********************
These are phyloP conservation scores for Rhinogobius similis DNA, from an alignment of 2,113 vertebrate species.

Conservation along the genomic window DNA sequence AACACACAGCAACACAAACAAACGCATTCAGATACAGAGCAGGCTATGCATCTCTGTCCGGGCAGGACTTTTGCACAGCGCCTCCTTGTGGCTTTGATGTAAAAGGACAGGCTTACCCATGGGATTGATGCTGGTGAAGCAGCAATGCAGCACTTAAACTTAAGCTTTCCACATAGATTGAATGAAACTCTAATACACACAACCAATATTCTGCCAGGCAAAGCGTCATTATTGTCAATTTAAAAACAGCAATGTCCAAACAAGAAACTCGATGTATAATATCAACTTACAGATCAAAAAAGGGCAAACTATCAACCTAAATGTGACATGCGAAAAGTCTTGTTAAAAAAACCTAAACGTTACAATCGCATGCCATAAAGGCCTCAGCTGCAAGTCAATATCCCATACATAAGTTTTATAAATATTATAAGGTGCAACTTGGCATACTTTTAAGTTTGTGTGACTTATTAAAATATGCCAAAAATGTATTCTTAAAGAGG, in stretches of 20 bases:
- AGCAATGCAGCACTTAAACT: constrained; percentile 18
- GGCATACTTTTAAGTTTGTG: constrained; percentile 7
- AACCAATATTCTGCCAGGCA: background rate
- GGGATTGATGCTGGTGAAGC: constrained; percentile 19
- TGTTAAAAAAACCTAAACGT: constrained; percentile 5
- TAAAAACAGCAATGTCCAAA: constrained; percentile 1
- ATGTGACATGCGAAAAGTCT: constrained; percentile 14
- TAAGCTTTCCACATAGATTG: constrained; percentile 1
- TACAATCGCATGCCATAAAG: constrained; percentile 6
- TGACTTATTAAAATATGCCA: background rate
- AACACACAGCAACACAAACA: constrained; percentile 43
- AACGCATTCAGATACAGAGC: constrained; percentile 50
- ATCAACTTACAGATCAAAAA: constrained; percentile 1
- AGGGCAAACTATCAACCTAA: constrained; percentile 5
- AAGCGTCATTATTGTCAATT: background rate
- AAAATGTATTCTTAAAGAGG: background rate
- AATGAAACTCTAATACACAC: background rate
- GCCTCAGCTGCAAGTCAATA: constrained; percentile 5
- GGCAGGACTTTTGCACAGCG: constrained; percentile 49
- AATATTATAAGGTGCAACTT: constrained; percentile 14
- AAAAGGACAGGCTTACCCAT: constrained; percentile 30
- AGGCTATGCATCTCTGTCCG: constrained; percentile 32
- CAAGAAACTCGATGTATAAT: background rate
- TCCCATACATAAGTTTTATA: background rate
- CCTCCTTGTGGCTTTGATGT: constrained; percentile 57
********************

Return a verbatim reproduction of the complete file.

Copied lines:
These are phyloP conservation scores for Rhinogobius similis DNA, from an alignment of 2,113 vertebrate species.

Conservation along the genomic window DNA sequence AACACACAGCAACACAAACAAACGCATTCAGATACAGAGCAGGCTATGCATCTCTGTCCGGGCAGGACTTTTGCACAGCGCCTCCTTGTGGCTTTGATGTAAAAGGACAGGCTTACCCATGGGATTGATGCTGGTGAAGCAGCAATGCAGCACTTAAACTTAAGCTTTCCACATAGATTGAATGAAACTCTAATACACACAACCAATATTCTGCCAGGCAAAGCGTCATTATTGTCAATTTAAAAACAGCAATGTCCAAACAAGAAACTCGATGTATAATATCAACTTACAGATCAAAAAAGGGCAAACTATCAACCTAAATGTGACATGCGAAAAGTCTTGTTAAAAAAACCTAAACGTTACAATCGCATGCCATAAAGGCCTCAGCTGCAAGTCAATATCCCATACATAAGTTTTATAAATATTATAAGGTGCAACTTGGCATACTTTTAAGTTTGTGTGACTTATTAAAATATGCCAAAAATGTATTCTTAAAGAGG, in stretches of 20 bases:
- AGCAATGCAGCACTTAAACT: constrained; percentile 18
- GGCATACTTTTAAGTTTGTG: constrained; percentile 7
- AACCAATATTCTGCCAGGCA: background rate
- GGGATTGATGCTGGTGAAGC: constrained; percentile 19
- TGTTAAAAAAACCTAAACGT: constrained; percentile 5
- TAAAAACAGCAATGTCCAAA: constrained; percentile 1
- ATGTGACATGCGAAAAGTCT: constrained; percentile 14
- TAAGCTTTCCACATAGATTG: constrained; percentile 1
- TACAATCGCATGCCATAAAG: constrained; percentile 6
- TGACTTATTAAAATATGCCA: background rate
- AACACACAGCAACACAAACA: constrained; percentile 43
- AACGCATTCAGATACAGAGC: constrained; percentile 50
- ATCAACTTACAGATCAAAAA: constrained; percentile 1
- AGGGCAAACTATCAACCTAA: constrained; percentile 5
- AAGCGTCATTATTGTCAATT: background rate
- AAAATGTATTCTTAAAGAGG: background rate
- AATGAAACTCTAATACACAC: background rate
- GCCTCAGCTGCAAGTCAATA: constrained; percentile 5
- GGCAGGACTTTTGCACAGCG: constrained; percentile 49
- AATATTATAAGGTGCAACTT: constrained; percentile 14
- AAAAGGACAGGCTTACCCAT: constrained; percentile 30
- AGGCTATGCATCTCTGTCCG: constrained; percentile 32
- CAAGAAACTCGATGTATAAT: background rate
- TCCCATACATAAGTTTTATA: background rate
- CCTCCTTGTGGCTTTGATGT: constrained; percentile 57